The Brain During Sleep

brain during sleep

We assume that the brain is doing something while we’re sleeping because we dream. But is dreaming all that is going on up there? Are dreams just random static coming out of our sleeping brains, or is our brain doing things behind our backs while we are sleeping?

When we get tired, sleeping gives us time to rest and rebuild. It seems logical that the brain would follow a similar pattern. After all, don’t we get tired of thinking and want to turn the process off after a while? Sleeping sounds like the perfect way for our whole system, including our brain, to check out and take a break.

Not so much!

When we are sleeping, our brain is extraordinarily active. As it turns out, much of that activity helps the brain to learn and remember. Sleeping is involved in the learning and memory process in several important ways. Let’s look at 3 of them.

Sleeping helps people recover forgotten skills

A study conducted by The University of Chicago concluded that sleeping helps the mind learn complicated tasks. It also helps people recover knowledge they thought they had forgotten over the course of a day.

For example, in one study, after learning how to play a video game much of that skill was lost within 12 hours. Amazingly, after a night’s sleep those lost abilities were restored. Why does this happen? It’s a consolidation process that brain goes through while we are sleeping.

Sleeping consolidates learning by restoring what was lost over the course of a day, and by protecting against further loss. These findings suggest that sleeping plays an important role in learning specialized skills, and in stabilizing and protecting memory. This consolidation process may also help with language skills like reading and writing, as well as eye-hand skills such as tennis.

Sleeping selectively preserves emotional memories

A recent study offers new insights into the specific components of emotional memories. It suggests that sleeping plays a key role in determining what we remember – and what we forget. Findings show that sleeping helps the brain to selectively preserve and enhance certain aspects of a memory. Those with the greatest emotional value are enhanced, and simultaneously, those of lesser value are downgraded.

Emotional memories usually contain highly charged elements – for example, the car that sideswiped us on the ride home. These memories include some elements that are only vaguely related to the emotion. For example, the name of the street we were traveling on, or what store we had just passed. Evidently, the individual components of an emotional memory become ‘unbound’ during sleep. This enables the sleeping brain to selectively preserve only that information which it deems worthy of remembering.

Sleeping helps us remember the sequence of events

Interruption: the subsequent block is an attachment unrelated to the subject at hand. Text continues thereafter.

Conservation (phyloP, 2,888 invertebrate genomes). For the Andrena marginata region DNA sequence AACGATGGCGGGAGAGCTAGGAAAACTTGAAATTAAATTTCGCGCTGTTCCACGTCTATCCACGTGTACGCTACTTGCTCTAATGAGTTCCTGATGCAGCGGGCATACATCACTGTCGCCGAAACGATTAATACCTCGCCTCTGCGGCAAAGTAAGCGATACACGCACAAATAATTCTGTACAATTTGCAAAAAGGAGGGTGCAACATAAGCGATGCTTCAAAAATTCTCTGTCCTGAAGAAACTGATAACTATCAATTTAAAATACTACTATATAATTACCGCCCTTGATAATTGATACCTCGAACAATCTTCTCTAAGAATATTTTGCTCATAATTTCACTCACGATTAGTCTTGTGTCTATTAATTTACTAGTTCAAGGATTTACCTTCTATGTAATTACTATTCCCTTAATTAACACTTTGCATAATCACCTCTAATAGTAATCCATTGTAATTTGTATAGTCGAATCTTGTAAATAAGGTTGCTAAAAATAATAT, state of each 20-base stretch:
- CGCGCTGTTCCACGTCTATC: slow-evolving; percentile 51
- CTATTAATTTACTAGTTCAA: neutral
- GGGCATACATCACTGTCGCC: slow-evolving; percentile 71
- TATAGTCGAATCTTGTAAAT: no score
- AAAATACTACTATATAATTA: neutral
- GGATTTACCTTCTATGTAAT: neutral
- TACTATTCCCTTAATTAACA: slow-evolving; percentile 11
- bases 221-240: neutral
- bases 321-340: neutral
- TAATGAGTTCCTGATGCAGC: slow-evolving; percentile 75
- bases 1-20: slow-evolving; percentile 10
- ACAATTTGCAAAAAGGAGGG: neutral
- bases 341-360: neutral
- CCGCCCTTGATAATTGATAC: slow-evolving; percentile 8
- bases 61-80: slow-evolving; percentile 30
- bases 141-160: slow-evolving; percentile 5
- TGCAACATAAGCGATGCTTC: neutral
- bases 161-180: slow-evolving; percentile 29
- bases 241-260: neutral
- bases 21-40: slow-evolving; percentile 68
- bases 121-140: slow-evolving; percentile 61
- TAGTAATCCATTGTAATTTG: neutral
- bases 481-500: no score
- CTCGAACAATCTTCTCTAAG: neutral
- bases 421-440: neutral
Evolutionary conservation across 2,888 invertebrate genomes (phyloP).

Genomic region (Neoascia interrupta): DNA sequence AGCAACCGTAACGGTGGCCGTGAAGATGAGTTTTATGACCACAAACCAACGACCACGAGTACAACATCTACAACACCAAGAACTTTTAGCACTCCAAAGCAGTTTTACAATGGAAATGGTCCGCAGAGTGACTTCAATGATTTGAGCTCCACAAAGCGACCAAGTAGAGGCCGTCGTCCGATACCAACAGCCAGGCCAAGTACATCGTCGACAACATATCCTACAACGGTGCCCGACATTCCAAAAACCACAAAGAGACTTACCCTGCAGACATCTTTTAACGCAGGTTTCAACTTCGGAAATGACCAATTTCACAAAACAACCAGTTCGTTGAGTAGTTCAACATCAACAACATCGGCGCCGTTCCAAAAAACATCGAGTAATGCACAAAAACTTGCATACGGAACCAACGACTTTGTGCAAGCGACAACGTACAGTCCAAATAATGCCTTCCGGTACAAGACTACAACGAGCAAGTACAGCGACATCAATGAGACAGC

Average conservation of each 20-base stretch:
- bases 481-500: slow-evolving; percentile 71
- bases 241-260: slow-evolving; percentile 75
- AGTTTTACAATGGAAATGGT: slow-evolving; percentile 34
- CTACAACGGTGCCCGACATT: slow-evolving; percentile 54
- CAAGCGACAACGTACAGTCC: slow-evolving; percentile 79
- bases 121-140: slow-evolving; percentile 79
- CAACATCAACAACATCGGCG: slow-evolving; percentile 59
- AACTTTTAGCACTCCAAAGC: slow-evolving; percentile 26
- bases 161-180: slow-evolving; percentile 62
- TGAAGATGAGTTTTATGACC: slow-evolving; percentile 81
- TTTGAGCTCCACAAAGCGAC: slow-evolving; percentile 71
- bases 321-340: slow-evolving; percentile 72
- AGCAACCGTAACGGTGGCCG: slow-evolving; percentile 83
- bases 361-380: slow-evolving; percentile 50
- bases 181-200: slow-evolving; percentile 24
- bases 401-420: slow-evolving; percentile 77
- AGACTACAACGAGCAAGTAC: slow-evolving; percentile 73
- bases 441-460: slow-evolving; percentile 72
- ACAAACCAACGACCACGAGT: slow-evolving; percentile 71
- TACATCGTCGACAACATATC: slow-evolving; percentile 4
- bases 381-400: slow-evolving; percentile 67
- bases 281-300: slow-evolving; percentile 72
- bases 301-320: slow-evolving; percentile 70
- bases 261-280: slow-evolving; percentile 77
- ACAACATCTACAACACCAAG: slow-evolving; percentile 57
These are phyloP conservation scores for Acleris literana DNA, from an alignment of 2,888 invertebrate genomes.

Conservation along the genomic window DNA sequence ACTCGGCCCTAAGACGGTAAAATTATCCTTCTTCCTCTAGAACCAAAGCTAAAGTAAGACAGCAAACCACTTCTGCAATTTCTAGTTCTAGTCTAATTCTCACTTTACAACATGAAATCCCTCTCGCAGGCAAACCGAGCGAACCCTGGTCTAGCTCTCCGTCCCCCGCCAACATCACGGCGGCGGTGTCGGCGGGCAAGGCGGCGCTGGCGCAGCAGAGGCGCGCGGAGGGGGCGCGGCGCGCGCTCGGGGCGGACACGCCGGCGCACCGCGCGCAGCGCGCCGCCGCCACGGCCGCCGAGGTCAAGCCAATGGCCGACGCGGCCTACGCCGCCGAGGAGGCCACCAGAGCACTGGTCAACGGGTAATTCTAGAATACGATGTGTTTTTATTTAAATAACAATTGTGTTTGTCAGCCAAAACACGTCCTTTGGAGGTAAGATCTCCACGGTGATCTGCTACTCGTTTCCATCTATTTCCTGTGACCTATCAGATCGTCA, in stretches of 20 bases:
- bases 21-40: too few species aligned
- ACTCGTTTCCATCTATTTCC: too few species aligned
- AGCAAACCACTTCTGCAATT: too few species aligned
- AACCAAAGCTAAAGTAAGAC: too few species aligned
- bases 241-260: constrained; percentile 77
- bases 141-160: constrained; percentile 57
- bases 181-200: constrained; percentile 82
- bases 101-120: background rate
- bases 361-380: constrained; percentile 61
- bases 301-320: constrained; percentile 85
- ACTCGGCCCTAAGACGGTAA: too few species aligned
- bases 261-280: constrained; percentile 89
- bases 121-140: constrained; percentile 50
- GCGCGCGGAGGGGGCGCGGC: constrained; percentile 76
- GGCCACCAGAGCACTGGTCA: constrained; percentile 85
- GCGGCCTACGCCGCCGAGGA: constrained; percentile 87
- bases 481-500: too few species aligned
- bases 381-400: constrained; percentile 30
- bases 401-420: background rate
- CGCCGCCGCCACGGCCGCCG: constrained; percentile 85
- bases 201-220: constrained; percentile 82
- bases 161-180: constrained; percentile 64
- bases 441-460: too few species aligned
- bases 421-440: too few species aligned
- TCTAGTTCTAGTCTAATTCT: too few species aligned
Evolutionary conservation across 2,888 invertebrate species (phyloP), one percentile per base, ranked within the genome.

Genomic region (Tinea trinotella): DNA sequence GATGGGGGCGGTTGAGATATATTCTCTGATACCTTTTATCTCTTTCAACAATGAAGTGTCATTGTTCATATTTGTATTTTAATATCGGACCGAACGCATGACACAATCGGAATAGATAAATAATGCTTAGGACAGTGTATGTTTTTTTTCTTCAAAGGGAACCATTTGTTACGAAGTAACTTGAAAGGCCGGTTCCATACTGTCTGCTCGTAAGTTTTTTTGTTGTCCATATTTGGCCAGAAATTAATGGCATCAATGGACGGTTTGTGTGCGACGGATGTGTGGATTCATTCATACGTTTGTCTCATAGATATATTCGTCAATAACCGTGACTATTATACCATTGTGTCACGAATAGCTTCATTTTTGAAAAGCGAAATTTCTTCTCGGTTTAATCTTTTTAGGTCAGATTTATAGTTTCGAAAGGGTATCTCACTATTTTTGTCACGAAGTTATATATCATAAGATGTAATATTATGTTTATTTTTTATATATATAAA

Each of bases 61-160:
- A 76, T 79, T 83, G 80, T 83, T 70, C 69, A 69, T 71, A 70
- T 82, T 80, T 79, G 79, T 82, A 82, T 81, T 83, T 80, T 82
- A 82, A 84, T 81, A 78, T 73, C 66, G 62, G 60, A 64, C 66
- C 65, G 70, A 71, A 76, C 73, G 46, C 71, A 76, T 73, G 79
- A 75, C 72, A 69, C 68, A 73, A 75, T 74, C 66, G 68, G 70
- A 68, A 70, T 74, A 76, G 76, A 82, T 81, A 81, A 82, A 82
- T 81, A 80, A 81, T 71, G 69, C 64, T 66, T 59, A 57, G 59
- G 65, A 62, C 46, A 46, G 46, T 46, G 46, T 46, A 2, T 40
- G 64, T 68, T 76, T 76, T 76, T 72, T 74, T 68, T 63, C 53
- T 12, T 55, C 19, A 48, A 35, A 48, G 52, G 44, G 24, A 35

We may have vivid memories of past events, but how do we remember the order of events? Until recently, it has never been clear how the brain keeps track of the chronological sequence in such memories. New research has confirmed that long-term memories are formed while we are sleeping. This is accomplished by the brain replaying the memories of our daily experiences during the night.

So, sleeping not only strengthens the content of a memory, but it also reestablishes the order in which those events took place. These findings show that it is the sleep associated consolidation of memories that helps establish our memory of events in chronological order. Something that we might not have been able to recall without this process.

The importance of sleeping

There are several different types of memory. There is declarative memory which includes retrievable, fact-based information. There is episodic memory which focuses on events from your life. Finally, there is procedural memory which allows us to remember how to do something. Researchers have designed ways to test each of them. What have they found?

In almost every case, no matter which type of memory was involved, one fact remained constant. After first learning the task, sleeping on it improves performance. It’s as if our brains squeeze in some extra practice time while we are asleep.

Why is all this important? Some sleep researchers believe that for every two hours we spend awake, the brain needs to spend an hour sleeping. This sleep time is used to figure out what all these experiences mean. Clearly, sleeping plays a crucial role in helping us to grasp the meaning our own lives.

What good is knowledge that can’t be remembered?

We live in the age of information overload. There is more information in one Sunday edition of a big city newspaper than the average person took in during their entire lifetime 200 years ago. On top of that, people are trying to get by on much less sleep. This is a dangerous combination that could lead to accelerated loss of memory as we get older.

Are you having trouble making sense out of your life? Do you find yourself forgetting things more often? Is it taking longer to learn new skills than it used to? Why not sleep on it and see what happens.


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